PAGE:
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Nature. 1993 Apr 22;362(6422):747-9.

Relaxation of imprinted genes in human cancer.

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1
Howard Hughes Medical Institute, University of Michigan Medical School, Ann Arbor 48109.

Abstract

Genomic imprinting, or parental allele-specific expression of genes, has been demonstrated at the molecular level in insects and mice but not in man. Imprinting as a potential mechanism of human disease is suggested by paternal uniparental disomy of 11p15 in Beckwith-Wiedemann syndrome and by maternal uniparental disomy of 15q11-12 in Prader-Willi syndrome. Beckwith-Wiedemann syndrome is characterized by multiorgan overgrowth and predisposition to embryonal tumours such as Wilms' tumour of the kidney. A loss of heterozygosity of 11p15 is also frequently found in a wide variety of tumours, including Wilms' tumour and lung, bladder, ovarian, liver and breast cancers; 11p15 also directly suppresses tumour growth in vitro. Two genes in this band, H19 and insulin-like growth factor-II (IGF2) undergo reciprocal imprinting in the mouse, with maternal expression of H19 (ref. 13) and paternal expression of IGF2 (ref. 14). Here we find that both of these genes show monoallelic expression in human tissues and, as in mouse, H19 is expressed from the maternal allele and IGF2 from the paternal allele. In contrast, 69% of Wilms' tumours not undergoing loss of heterozygosity at 11p showed biallelic expression of one or both genes, suggesting that relaxation or loss of imprinting could represent a new epigenetic mutational mechanism in carcinogenesis.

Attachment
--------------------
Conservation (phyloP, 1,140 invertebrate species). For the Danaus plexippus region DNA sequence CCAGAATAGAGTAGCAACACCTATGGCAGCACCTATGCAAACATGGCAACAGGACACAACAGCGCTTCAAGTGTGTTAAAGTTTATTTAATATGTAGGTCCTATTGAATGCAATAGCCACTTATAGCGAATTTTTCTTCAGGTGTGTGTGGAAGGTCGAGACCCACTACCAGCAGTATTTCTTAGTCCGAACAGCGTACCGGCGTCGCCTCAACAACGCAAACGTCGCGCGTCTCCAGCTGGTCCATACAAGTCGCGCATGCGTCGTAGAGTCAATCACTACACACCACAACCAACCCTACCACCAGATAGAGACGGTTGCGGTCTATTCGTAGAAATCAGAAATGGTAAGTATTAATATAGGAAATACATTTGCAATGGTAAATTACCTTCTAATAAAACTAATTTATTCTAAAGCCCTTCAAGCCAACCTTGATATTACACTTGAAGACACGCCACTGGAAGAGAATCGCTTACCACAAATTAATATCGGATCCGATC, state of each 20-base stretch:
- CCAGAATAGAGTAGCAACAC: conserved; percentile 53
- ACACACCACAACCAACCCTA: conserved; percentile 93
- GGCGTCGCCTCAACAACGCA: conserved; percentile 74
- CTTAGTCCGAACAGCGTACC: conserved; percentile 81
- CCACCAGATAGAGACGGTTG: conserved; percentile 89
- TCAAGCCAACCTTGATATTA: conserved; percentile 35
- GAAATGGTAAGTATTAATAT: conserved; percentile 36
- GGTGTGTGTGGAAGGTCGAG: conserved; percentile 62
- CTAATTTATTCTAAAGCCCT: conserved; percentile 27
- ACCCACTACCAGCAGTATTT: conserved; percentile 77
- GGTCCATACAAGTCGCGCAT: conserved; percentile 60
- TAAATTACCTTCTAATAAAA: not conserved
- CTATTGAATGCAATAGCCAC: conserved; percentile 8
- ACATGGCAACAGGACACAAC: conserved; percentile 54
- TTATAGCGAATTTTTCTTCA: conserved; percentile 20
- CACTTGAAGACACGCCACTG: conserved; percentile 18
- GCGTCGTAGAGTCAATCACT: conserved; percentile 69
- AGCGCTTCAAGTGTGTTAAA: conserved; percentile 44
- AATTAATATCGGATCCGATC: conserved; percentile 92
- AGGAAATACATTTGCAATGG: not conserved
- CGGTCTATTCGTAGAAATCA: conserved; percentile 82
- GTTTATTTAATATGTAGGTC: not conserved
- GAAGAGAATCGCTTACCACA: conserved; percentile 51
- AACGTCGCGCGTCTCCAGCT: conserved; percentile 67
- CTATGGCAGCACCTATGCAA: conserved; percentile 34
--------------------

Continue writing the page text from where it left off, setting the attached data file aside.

PMID:
8385745
DOI:
10.1038/362747a0
[Indexed for MEDLINE]
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